Gert Sibande in bad shape

Gert Sibande in bad shape
Photo by Mariella Furrer, Médecins Sans Frontières
(Photo by Mariella Furrer, Médecins Sans Frontières)

Government leaders and the SA National AIDS Council were due to host their World AIDS Day events in Mpumalanga’s Gert Sibande district while activists were planning a protest. However, once the leftover food is cleared, the banners rolled up and the marquees trucked away and the delegations drive off in their slick vehicles, a district in desperate need of serious intervention remains behind. Kerry Cullinan of Health-e News Service turns the spotlight on the district.

According to The 2011 National Antenatal Sentinel HIV & Syphilis Prevalence Survey in South Africa, 46% of pregnant women in the Gert Sibande District of Mpumalanga were HIV-positive – the highest rate in the country. Unsurprisingly, The District Health Barometer (DHB) 2012/13, published by the Health Systems Trust, paints a picture of a district burdened by weak and dysfunctional management. Approximately one million people depend on a district that appears to lack adequate skills, commitment and staff, and is unable to cope with the challenges it faces.

While the reduction of maternal mortality is one of the highest priorities of the national Department of Health, maternal mortality in the Gert Sibanda District (the number of women dying during pregnancy or shortly after giving birth) has more than doubled from 76.4 deaths per 100,000 live births in 2011/12 to 187.6 deaths in 2012/13. (The national average is 132.9 deaths.) Research shows that some 40% of maternal deaths are preventable, particularly if care during pregnancy is good. This rapid rise in the number of maternal deaths within a single year therefore clearly indicates that the services in this district are inadequate and that case management is poor. Achieving the Millennium Development Goal of reducing maternal mortality to 38 deaths per 100,000 births by 2015 will not be possible in this region.

Studies have indicated that rates of cervical cancer are higher in women with HIV. According to national guidelines, all HIV-positive women should be given a pap smear test to check for cervical cancer as soon as they are diagnosed with HIV. However, in the Gert Sibande District, less than half (45.8%) of this target group were screened, a rate nearly 10% lower than the already poor national average of 55.4%.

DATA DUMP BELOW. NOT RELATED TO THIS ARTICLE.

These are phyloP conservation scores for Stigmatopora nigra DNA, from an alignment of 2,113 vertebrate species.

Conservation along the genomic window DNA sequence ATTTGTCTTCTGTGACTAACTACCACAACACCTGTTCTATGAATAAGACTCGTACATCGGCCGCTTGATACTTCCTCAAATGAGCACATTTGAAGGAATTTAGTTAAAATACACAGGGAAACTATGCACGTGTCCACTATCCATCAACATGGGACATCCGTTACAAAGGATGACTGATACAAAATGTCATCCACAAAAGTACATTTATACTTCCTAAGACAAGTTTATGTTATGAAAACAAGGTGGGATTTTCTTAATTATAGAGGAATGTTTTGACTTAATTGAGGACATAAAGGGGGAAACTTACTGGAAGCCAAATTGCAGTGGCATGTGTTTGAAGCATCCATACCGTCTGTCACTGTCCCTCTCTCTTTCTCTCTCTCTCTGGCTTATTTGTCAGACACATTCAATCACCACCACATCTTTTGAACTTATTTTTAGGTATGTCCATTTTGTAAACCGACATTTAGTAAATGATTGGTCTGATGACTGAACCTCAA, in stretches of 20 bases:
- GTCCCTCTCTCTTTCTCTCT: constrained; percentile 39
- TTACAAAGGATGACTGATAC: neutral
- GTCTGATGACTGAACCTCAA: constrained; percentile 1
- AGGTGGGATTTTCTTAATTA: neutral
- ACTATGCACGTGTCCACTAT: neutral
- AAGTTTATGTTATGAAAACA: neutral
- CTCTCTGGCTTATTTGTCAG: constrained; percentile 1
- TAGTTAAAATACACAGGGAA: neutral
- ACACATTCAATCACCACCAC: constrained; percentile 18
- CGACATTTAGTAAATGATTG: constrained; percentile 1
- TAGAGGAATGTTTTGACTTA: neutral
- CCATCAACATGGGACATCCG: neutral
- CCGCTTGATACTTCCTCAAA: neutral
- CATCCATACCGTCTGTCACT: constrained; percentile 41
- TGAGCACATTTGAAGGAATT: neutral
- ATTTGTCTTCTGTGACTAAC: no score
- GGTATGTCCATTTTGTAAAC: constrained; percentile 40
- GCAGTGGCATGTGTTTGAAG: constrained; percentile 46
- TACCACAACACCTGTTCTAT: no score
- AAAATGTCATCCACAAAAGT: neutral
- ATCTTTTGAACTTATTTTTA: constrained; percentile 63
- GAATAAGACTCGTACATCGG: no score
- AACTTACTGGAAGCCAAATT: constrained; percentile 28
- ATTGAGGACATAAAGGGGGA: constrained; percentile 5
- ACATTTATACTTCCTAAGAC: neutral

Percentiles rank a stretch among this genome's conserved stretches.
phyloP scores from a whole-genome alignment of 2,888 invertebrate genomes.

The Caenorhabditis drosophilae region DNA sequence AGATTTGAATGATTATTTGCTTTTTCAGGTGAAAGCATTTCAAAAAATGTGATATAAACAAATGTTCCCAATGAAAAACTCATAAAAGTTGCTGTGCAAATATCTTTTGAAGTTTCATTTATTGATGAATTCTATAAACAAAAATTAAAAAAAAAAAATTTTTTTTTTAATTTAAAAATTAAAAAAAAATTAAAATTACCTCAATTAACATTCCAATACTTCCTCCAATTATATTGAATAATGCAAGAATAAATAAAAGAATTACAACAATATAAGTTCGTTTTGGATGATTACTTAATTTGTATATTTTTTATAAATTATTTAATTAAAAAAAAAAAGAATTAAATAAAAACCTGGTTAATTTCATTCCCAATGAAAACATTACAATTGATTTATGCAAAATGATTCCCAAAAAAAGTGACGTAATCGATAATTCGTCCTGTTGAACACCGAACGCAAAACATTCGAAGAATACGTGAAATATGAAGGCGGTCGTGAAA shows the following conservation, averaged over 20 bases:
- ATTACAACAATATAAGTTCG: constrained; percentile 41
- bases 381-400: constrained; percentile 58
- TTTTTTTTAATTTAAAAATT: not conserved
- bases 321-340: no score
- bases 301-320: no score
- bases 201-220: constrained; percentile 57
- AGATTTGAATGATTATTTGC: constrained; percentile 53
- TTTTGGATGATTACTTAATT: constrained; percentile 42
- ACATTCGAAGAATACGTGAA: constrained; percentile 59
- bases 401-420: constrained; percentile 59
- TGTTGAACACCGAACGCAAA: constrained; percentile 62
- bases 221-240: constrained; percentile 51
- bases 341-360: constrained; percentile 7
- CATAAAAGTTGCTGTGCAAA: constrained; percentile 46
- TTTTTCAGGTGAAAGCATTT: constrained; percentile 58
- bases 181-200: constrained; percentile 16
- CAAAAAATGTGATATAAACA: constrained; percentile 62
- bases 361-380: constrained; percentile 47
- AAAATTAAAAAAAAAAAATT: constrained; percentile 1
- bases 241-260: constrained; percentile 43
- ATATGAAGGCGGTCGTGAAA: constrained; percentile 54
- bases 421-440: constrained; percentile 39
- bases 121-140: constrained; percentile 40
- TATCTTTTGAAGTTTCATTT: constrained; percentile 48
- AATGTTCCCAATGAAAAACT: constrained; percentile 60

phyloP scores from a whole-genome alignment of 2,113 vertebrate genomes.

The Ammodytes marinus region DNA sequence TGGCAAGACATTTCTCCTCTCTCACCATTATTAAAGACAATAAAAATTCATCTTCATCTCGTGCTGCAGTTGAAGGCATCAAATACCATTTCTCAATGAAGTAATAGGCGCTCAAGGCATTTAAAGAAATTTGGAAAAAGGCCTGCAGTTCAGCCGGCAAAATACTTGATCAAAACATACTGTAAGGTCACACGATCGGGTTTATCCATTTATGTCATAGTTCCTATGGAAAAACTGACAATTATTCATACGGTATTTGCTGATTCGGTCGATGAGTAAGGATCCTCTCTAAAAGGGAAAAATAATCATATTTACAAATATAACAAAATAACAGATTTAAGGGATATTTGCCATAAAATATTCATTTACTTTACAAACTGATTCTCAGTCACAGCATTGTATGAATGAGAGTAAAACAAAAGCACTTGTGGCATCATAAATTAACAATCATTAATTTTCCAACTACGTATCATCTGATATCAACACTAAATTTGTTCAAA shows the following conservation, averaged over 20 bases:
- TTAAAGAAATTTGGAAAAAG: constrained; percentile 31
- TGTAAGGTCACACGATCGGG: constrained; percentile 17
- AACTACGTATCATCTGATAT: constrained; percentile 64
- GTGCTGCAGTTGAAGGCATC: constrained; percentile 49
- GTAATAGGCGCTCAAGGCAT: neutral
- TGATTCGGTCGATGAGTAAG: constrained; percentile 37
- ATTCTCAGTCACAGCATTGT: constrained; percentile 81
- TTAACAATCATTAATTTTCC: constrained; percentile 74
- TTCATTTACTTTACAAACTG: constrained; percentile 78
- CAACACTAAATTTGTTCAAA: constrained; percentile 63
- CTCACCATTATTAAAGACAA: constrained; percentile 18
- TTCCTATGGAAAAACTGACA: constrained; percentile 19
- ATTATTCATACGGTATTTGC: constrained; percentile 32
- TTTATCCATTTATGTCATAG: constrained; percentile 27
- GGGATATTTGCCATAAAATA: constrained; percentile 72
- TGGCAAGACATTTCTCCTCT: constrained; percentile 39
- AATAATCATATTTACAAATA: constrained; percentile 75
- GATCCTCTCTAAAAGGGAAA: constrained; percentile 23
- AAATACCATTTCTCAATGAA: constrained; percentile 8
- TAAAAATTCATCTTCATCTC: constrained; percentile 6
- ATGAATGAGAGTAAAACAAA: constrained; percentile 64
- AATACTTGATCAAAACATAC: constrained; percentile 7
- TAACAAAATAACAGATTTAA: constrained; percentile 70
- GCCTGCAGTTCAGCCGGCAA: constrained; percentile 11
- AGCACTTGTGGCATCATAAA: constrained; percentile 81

The Health Facilities Audit of Gert Sibande published by the Department of Health in 2011 reported that the district had performed “very badly” on most indicators, including all subdomains relating to patient safety, the rights of patients, and facilities. In part, these failings were caused by a failure to fill health service posts: a Health Facilities Improvement Team dispatched to the district in 2011 by the Director-General, for example, reported that “the average vacancy rate in hospitals is [only] 61% across all categories”.

Health MEC Candith Mashego-Dlamini acknowledges that the province is struggling to attract health workers. Almost half of the posts for doctors remain vacant (a shortage of 557 people), while almost 60% of specialist posts (90 personnel) and 21.2% of professional nursing posts (1,331 personnel) remain unfilled. The Health Facilities Improvement Team reported that “Mpumalanga [Province] has the second lowest staffing level of doctors to patients (2.31 doctors per 10,000 [patients])” and that it would cost R2.1-billion to bring the province in line with national averages.

Despite these staff shortages, the Gert Sibande District has slashed expenditure on its eight district hospitals by almost half since 2004/5. Although primary healthcare clinics in the district have benefited from a rise in expenditure during this same time period, district bureaucracy now consumes 7.2% of the entire district budget, a rate almost twice the national average of 3.4%.

In September, TAC members held a picket in the district to protest against “the appalling conditions under which healthcare workers are working”, staff shortages and delays in making appointments. Specific grievances were raised about particular health facilities, including the fact that the intensive care unit (ICU) at Ermelo Hospital was not functioning, that patients at the hospital were not getting proper food, that delays had occurred in the construction of the Rob Ferreira Hospital, and that stock-outs of medicines were occurring.

The MEC’s response to these specific complaints noted that:

  • Ermelo’s ICU had been closed due to renovations to an adjoining building that had made the unit unsafe. The Ermelo ICU, the MEC noted, should re-open in December “pending the completion of renovations of the two surgical wards”
  • Interruptions to food deliveries to Ermelo Hospital had been caused by a shortage of cold storage and additional cold storage had been procured
  • The delay in construction at the Rob Ferreria Hospital was due to because a contractor not receiving payment and therefore abandoning the site. Ward upgrades were expected to be finished in November and the new rehabilitation centre was expected to be finished by March 2014.
  • Water supplies at the Rene Clinic were not functioning properly because a tank which had been supplied was broken. A new borehole would be drilled during the next financial year.
  • There was a shortage of both ambulances and ambulance staff. More emergency care officers would be employed by December and ambulance procurement was underway.

The Treatment Action Campaign has said it will keep a close eye on the district to ensure that these promises are met and that improvements are made.